The Washington Irish Rugby Football Club, a brand new organization, is getting ready for its first season of competition in the Potomac Rugby Union.

That means that on Tuesday and Thursday evenings and on Saturday mornings whatever club members can make it gather on a cold field in Arlington and run and kick and dribble and pass, sprint, tumble and roll.

In three weeks they will play their first rugby game against the Richmond Area Touring Side on the Mall in front of the Lincoln Memorial.

Like most Americans I don't understand rugby, so I went to one of the Irish club's practices one dark Tuesday evening to watch. Pretty soon they had me playing, which is what they do to anybody who happens along and looks even moderately athletic.

I did what they told me and it was fun, but I didn't understand what was going on. I saw Mike McCarthy, a big, strong redheaded guy, taking a breather between drills. I sidled over and squatted next to him.

"Tell me something," I said. "Why is it that sometimes they tell me to kick the ball and sometimes they want me to run along with it in my hands?"

McCarthy looked up and the sweat was rolling off his forehead.

"You better ask John," he said. "I don't know."

Washington rugby gets bigger every year, and one of the reasons is that you don't have to know a blessed thing to get on a team. Just show up.

John is John Adams, a veteran of the American University Rugby Club and one of the founders of the new Irish club.

"One of the beauties of rugby is that we don't have any benchwarmers," Adams said. "If you're willing to play you'll get a game every Saturday, no matter how good you are."

When Adams first started playing rugby around Washington about a decade ago, there were 15 or so clubs in the Potomac Rugby Union. Today there are close to 30, and each club fields at least two "sides" (15-man teams) of different skill levels. Some clubs have as many as four or five sides.

And they all play, every weekend.

Rugby is a strange sport. It's a meld of American football and European soccer with some other stuff thrown in. A good rugby player has to be able to handle the ball and run with it, pass it sideways (no forward passes allowed), dribble it with his feet, push and shove and tackle and suffer multitudes of what the players call "superficial" wounds and still keep playing.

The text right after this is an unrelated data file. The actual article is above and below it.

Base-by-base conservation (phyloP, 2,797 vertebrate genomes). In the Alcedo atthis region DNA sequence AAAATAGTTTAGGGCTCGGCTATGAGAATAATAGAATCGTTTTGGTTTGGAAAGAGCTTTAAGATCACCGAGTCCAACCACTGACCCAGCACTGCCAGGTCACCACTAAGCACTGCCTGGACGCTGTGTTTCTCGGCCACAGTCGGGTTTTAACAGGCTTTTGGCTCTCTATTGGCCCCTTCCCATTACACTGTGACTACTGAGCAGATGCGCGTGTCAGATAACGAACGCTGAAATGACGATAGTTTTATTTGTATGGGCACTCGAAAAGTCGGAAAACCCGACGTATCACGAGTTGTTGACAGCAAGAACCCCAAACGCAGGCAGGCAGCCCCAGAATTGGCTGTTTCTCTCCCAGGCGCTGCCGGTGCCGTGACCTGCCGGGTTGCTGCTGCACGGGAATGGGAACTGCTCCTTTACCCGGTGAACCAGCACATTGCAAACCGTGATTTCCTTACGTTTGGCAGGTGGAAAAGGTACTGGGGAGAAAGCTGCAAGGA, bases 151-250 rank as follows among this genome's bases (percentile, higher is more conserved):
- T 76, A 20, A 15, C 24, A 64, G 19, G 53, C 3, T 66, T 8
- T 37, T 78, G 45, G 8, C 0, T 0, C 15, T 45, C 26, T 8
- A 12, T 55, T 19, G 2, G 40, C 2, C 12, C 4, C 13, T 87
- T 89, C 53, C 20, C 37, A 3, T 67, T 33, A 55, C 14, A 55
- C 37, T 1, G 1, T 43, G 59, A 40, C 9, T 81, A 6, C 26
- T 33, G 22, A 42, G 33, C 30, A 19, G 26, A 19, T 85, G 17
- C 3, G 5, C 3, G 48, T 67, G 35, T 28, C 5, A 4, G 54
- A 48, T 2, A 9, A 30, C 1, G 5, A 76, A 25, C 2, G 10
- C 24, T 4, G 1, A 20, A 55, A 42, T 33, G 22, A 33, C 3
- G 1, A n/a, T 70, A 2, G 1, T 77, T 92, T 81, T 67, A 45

Most of all, a rugby player has to be in shape. There are two 40-minute halves in a game and no timeouts or substitutions, except when one of those "superficial" injuries proves "debilitating" and a player has to be carried off, which doesn't happen often.

"It's constant flow," said Jay Kimmit, who coaches and plays for the Irish club. Kimmit played football at West Point for three years. He likes rugby better. The nonstop action is what pleases him most.

"In football you might have five seconds of action and then you stand around for 30 seconds waiting for the next play. In rugby the game never stops."

Eighty-minute games with five-minute halftime, and running all the time. How long can the average human take that regimen?

Not all that long, which is how guys like McCarthy come to be huffing and puffing on the sidelines three weeks before the season begins and still not even understand the game. They are future fodder for the club's "A"side.

"What happens in both rugby and soccer is that as people get better they also get older," said Matt Godek, who knows from experience. "There's always a need for new talent at the bottom so they can work up and replace the older guys who retire to old boys' clubs."

Godek is an "old boy" now, in his early 30s. He could still play competitively with the top clubs, but he hasn't the time to devote any more.

When he was in his prime, rugby was a six-day-a-week proposition for him. Tuesdays and Thursday were for practice; Mondays, Wednesdays and Fridays he ran to keep in shape, and Saturdays were for games.

He's played all over the East Coast and at one time was selected for the Eastern U.S. team. He's played in Britain and Europe. Wherever he's gone, he said, the problem was the same: "The biggest problem in any area is finding a club to get started with." That's strange, because all the clubs are always looking for new members.

Top-quality newcomers need not worry about serving long apprenticeships before they get good enough to play with the big boys. Godek says he's seen natural athletes in good shape move from complete novices to "A" side regulars in as little as six to seven weeks.

Less skilled players are likely to spend a few seasons on a club's "C" or "B" sides before moving up to top-level compeition.

In any case, they'll get to play all along the way. And share in the other rite of rugby, the after-game social during which significant amounts of beer are consumed and players who have spent the day mauling each other make friends again.

The season's first top-notch rugby game is scheduled for 2:30 on March 5, at 16th and Kennedy Streets NW, when a touring squad of Welshmaen and Frenchmen square off against Washington's Old Red "A" side.

Then the regular club games begin the following week. And sometime March 15 on the Mall in front of Lincoln Memorial Mike McCarthy, new man on the Washington Irish Rugby Football Club, will discover why it is that sometimes you kick the ball and sometimes you run with it.

He'll find out. The hard way.